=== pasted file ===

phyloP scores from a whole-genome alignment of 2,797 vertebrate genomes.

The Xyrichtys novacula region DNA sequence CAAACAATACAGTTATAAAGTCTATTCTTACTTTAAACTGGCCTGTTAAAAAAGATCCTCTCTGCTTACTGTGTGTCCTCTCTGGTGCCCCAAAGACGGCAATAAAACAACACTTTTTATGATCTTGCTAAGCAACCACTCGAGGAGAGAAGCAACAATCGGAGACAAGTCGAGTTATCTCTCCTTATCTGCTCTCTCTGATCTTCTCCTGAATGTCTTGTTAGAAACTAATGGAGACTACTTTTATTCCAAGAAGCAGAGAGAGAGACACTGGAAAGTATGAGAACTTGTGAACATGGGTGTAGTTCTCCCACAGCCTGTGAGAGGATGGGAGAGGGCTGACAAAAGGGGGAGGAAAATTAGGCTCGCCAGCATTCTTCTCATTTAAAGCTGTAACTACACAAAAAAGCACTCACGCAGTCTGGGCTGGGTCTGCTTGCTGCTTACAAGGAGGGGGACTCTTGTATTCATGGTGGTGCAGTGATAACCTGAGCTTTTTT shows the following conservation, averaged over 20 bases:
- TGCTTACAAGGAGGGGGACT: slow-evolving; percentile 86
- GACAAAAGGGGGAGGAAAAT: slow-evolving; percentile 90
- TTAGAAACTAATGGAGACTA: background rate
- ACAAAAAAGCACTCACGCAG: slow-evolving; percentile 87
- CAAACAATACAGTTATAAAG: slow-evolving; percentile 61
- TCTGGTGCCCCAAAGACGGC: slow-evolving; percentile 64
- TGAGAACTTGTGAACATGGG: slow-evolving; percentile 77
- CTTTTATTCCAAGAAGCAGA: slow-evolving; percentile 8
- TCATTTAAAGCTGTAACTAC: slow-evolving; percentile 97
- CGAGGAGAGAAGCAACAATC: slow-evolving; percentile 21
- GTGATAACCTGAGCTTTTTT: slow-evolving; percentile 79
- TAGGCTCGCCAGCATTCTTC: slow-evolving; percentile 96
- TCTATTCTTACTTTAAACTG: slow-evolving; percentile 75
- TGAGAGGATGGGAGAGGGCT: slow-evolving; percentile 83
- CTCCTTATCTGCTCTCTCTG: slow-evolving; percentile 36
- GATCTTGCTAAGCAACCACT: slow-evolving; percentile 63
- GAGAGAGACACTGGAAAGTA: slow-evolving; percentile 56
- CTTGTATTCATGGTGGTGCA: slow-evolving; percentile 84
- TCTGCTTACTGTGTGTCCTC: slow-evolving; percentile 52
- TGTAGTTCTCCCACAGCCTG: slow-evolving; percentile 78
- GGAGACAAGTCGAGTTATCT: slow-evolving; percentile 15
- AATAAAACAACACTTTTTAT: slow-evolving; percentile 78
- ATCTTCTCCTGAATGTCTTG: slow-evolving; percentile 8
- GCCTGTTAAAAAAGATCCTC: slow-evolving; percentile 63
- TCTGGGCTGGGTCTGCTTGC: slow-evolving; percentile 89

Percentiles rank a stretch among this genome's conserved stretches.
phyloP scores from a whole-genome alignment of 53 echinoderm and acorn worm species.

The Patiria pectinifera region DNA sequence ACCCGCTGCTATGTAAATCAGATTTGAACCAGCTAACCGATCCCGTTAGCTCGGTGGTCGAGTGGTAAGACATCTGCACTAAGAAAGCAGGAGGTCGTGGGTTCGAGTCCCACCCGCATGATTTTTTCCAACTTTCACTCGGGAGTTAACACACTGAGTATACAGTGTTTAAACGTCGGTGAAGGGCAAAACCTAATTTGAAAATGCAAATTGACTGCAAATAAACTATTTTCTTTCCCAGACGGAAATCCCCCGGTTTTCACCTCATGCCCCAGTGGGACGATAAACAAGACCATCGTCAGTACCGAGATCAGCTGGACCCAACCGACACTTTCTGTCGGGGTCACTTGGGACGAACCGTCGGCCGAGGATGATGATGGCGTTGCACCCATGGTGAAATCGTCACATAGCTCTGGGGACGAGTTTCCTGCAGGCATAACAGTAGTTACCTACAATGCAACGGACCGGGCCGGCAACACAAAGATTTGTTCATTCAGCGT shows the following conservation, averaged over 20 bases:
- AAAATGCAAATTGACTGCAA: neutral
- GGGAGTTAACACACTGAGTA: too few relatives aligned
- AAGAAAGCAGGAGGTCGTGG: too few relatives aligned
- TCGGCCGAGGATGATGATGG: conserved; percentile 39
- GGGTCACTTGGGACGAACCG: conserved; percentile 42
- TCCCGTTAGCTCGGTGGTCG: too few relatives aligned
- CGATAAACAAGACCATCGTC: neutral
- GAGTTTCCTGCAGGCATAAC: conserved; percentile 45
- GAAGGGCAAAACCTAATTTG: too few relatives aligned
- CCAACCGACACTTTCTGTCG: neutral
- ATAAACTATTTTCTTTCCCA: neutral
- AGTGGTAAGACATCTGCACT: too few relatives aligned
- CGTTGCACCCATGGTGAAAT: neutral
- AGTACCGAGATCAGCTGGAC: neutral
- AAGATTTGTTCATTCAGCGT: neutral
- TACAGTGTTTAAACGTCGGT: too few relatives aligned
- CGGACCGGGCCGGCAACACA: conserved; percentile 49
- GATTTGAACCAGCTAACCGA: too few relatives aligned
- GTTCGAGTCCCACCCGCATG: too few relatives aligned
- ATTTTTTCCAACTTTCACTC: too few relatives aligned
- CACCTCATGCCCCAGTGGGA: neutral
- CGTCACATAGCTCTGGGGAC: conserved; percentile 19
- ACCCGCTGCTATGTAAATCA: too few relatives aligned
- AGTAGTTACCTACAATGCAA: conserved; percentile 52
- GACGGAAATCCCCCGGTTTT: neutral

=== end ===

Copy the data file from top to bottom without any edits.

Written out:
phyloP scores from a whole-genome alignment of 2,797 vertebrate genomes.

The Xyrichtys novacula region DNA sequence CAAACAATACAGTTATAAAGTCTATTCTTACTTTAAACTGGCCTGTTAAAAAAGATCCTCTCTGCTTACTGTGTGTCCTCTCTGGTGCCCCAAAGACGGCAATAAAACAACACTTTTTATGATCTTGCTAAGCAACCACTCGAGGAGAGAAGCAACAATCGGAGACAAGTCGAGTTATCTCTCCTTATCTGCTCTCTCTGATCTTCTCCTGAATGTCTTGTTAGAAACTAATGGAGACTACTTTTATTCCAAGAAGCAGAGAGAGAGACACTGGAAAGTATGAGAACTTGTGAACATGGGTGTAGTTCTCCCACAGCCTGTGAGAGGATGGGAGAGGGCTGACAAAAGGGGGAGGAAAATTAGGCTCGCCAGCATTCTTCTCATTTAAAGCTGTAACTACACAAAAAAGCACTCACGCAGTCTGGGCTGGGTCTGCTTGCTGCTTACAAGGAGGGGGACTCTTGTATTCATGGTGGTGCAGTGATAACCTGAGCTTTTTT shows the following conservation, averaged over 20 bases:
- TGCTTACAAGGAGGGGGACT: slow-evolving; percentile 86
- GACAAAAGGGGGAGGAAAAT: slow-evolving; percentile 90
- TTAGAAACTAATGGAGACTA: background rate
- ACAAAAAAGCACTCACGCAG: slow-evolving; percentile 87
- CAAACAATACAGTTATAAAG: slow-evolving; percentile 61
- TCTGGTGCCCCAAAGACGGC: slow-evolving; percentile 64
- TGAGAACTTGTGAACATGGG: slow-evolving; percentile 77
- CTTTTATTCCAAGAAGCAGA: slow-evolving; percentile 8
- TCATTTAAAGCTGTAACTAC: slow-evolving; percentile 97
- CGAGGAGAGAAGCAACAATC: slow-evolving; percentile 21
- GTGATAACCTGAGCTTTTTT: slow-evolving; percentile 79
- TAGGCTCGCCAGCATTCTTC: slow-evolving; percentile 96
- TCTATTCTTACTTTAAACTG: slow-evolving; percentile 75
- TGAGAGGATGGGAGAGGGCT: slow-evolving; percentile 83
- CTCCTTATCTGCTCTCTCTG: slow-evolving; percentile 36
- GATCTTGCTAAGCAACCACT: slow-evolving; percentile 63
- GAGAGAGACACTGGAAAGTA: slow-evolving; percentile 56
- CTTGTATTCATGGTGGTGCA: slow-evolving; percentile 84
- TCTGCTTACTGTGTGTCCTC: slow-evolving; percentile 52
- TGTAGTTCTCCCACAGCCTG: slow-evolving; percentile 78
- GGAGACAAGTCGAGTTATCT: slow-evolving; percentile 15
- AATAAAACAACACTTTTTAT: slow-evolving; percentile 78
- ATCTTCTCCTGAATGTCTTG: slow-evolving; percentile 8
- GCCTGTTAAAAAAGATCCTC: slow-evolving; percentile 63
- TCTGGGCTGGGTCTGCTTGC: slow-evolving; percentile 89

Percentiles rank a stretch among this genome's conserved stretches.
phyloP scores from a whole-genome alignment of 53 echinoderm and acorn worm species.

The Patiria pectinifera region DNA sequence ACCCGCTGCTATGTAAATCAGATTTGAACCAGCTAACCGATCCCGTTAGCTCGGTGGTCGAGTGGTAAGACATCTGCACTAAGAAAGCAGGAGGTCGTGGGTTCGAGTCCCACCCGCATGATTTTTTCCAACTTTCACTCGGGAGTTAACACACTGAGTATACAGTGTTTAAACGTCGGTGAAGGGCAAAACCTAATTTGAAAATGCAAATTGACTGCAAATAAACTATTTTCTTTCCCAGACGGAAATCCCCCGGTTTTCACCTCATGCCCCAGTGGGACGATAAACAAGACCATCGTCAGTACCGAGATCAGCTGGACCCAACCGACACTTTCTGTCGGGGTCACTTGGGACGAACCGTCGGCCGAGGATGATGATGGCGTTGCACCCATGGTGAAATCGTCACATAGCTCTGGGGACGAGTTTCCTGCAGGCATAACAGTAGTTACCTACAATGCAACGGACCGGGCCGGCAACACAAAGATTTGTTCATTCAGCGT shows the following conservation, averaged over 20 bases:
- AAAATGCAAATTGACTGCAA: neutral
- GGGAGTTAACACACTGAGTA: too few relatives aligned
- AAGAAAGCAGGAGGTCGTGG: too few relatives aligned
- TCGGCCGAGGATGATGATGG: conserved; percentile 39
- GGGTCACTTGGGACGAACCG: conserved; percentile 42
- TCCCGTTAGCTCGGTGGTCG: too few relatives aligned
- CGATAAACAAGACCATCGTC: neutral
- GAGTTTCCTGCAGGCATAAC: conserved; percentile 45
- GAAGGGCAAAACCTAATTTG: too few relatives aligned
- CCAACCGACACTTTCTGTCG: neutral
- ATAAACTATTTTCTTTCCCA: neutral
- AGTGGTAAGACATCTGCACT: too few relatives aligned
- CGTTGCACCCATGGTGAAAT: neutral
- AGTACCGAGATCAGCTGGAC: neutral
- AAGATTTGTTCATTCAGCGT: neutral
- TACAGTGTTTAAACGTCGGT: too few relatives aligned
- CGGACCGGGCCGGCAACACA: conserved; percentile 49
- GATTTGAACCAGCTAACCGA: too few relatives aligned
- GTTCGAGTCCCACCCGCATG: too few relatives aligned
- ATTTTTTCCAACTTTCACTC: too few relatives aligned
- CACCTCATGCCCCAGTGGGA: neutral
- CGTCACATAGCTCTGGGGAC: conserved; percentile 19
- ACCCGCTGCTATGTAAATCA: too few relatives aligned
- AGTAGTTACCTACAATGCAA: conserved; percentile 52
- GACGGAAATCCCCCGGTTTT: neutral